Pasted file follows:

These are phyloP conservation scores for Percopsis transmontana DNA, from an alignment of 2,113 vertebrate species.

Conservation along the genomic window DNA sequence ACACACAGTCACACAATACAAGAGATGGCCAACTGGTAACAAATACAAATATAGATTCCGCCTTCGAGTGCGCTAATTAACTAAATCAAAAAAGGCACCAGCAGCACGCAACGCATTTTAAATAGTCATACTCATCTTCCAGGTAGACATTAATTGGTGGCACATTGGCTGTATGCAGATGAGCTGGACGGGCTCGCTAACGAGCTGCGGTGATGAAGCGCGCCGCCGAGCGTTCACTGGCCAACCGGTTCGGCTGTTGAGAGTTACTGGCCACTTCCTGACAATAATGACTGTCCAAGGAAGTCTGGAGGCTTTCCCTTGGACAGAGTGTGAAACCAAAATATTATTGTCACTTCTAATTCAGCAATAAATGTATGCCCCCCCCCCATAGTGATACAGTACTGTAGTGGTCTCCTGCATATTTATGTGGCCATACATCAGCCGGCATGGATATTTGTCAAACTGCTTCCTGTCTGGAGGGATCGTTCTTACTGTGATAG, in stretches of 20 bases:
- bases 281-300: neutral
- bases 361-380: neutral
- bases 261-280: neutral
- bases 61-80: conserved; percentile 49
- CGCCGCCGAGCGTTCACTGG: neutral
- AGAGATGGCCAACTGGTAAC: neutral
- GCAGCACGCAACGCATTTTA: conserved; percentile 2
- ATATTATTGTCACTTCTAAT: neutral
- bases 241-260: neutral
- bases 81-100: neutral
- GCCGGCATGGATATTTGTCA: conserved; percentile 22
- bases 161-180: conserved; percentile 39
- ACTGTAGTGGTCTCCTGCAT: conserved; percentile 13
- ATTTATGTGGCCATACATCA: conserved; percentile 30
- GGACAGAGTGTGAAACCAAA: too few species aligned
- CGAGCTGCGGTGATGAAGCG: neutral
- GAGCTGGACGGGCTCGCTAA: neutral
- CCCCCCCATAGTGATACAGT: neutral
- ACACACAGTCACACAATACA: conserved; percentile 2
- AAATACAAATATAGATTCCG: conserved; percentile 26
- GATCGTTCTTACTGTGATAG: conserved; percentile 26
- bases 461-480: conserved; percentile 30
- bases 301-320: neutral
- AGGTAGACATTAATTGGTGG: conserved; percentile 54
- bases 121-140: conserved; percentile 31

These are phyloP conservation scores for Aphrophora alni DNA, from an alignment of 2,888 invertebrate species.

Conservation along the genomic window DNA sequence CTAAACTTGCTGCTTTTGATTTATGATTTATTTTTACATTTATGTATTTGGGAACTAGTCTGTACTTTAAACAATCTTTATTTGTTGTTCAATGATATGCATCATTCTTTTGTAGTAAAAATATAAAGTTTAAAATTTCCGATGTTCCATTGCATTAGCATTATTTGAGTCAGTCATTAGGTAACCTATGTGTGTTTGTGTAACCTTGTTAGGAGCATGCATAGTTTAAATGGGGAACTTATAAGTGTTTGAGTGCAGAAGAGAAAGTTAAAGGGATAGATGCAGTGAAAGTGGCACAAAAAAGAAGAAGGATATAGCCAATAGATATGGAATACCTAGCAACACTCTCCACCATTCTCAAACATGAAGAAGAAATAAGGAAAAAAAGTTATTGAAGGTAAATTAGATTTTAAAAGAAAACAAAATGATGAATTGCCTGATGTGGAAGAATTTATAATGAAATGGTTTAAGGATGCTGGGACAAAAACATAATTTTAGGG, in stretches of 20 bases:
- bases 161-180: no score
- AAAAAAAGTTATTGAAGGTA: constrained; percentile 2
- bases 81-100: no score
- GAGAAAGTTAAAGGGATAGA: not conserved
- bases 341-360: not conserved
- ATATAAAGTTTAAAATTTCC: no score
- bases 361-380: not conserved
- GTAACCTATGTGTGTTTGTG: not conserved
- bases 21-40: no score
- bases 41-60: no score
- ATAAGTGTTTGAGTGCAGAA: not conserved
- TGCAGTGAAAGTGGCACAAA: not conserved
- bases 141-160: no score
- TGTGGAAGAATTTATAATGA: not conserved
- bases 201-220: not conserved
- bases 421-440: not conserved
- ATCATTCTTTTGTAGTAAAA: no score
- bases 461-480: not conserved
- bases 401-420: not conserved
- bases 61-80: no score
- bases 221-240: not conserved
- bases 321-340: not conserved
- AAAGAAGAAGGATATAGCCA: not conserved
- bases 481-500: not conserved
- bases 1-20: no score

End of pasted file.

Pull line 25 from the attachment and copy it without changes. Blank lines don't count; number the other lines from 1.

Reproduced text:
- bases 301-320: neutral